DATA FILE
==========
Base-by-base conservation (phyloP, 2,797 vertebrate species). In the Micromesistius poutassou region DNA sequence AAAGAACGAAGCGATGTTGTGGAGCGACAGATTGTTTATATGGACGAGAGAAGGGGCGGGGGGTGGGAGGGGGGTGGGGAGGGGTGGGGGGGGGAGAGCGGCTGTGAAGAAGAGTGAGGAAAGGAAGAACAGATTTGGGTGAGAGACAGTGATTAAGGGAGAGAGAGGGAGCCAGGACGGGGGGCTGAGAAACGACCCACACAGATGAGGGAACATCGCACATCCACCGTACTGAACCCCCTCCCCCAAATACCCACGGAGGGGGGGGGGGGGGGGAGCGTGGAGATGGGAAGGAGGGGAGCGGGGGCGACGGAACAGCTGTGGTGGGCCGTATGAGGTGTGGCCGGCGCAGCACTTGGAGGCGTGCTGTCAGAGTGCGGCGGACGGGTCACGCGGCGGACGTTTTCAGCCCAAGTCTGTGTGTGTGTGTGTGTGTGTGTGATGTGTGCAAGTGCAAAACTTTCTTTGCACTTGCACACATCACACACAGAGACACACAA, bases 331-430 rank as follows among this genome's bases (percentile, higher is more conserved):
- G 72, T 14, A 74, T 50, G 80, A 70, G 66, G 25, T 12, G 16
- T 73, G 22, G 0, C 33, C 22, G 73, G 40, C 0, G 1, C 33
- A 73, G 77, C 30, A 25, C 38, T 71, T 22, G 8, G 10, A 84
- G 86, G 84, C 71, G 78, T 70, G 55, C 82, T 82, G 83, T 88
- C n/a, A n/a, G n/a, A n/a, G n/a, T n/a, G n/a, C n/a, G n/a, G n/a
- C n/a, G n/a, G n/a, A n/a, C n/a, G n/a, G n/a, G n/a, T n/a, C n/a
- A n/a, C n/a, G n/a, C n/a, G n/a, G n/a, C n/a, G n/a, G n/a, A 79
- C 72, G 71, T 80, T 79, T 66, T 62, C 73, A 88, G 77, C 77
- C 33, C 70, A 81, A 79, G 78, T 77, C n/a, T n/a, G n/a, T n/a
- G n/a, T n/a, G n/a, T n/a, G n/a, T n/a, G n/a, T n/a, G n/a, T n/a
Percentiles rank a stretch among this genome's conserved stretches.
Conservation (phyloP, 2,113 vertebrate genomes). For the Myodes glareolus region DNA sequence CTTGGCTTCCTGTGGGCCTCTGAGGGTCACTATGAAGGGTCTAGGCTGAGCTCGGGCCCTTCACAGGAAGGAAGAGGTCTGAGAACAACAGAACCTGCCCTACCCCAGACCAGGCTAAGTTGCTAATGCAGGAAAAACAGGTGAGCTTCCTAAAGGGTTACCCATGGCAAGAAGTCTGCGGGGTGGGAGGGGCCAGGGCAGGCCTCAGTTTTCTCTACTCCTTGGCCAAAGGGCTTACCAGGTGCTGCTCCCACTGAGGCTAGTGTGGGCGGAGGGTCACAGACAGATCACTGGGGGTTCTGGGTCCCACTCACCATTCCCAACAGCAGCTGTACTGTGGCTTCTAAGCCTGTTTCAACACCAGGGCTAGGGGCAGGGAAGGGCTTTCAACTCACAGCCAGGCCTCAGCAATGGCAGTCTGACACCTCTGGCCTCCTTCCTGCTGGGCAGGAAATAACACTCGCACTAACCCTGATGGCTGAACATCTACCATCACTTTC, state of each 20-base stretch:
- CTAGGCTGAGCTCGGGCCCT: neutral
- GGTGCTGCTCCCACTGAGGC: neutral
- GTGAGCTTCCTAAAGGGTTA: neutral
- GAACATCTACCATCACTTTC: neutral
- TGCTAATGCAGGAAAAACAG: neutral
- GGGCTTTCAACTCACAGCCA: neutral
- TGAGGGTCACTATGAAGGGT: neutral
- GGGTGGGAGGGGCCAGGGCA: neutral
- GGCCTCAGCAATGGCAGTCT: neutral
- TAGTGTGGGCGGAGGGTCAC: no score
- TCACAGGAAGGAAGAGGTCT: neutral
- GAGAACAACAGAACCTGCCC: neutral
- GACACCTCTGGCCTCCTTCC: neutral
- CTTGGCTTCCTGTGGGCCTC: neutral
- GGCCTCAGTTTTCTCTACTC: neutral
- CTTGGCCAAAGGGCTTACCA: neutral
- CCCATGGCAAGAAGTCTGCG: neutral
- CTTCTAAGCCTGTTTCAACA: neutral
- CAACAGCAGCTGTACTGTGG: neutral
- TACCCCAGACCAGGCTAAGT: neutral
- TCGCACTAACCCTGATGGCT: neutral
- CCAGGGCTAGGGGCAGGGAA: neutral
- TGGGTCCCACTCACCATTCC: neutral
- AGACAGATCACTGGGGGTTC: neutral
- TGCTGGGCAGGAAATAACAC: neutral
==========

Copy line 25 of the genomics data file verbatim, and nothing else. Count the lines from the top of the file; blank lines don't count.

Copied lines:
- GAGAACAACAGAACCTGCCC: neutral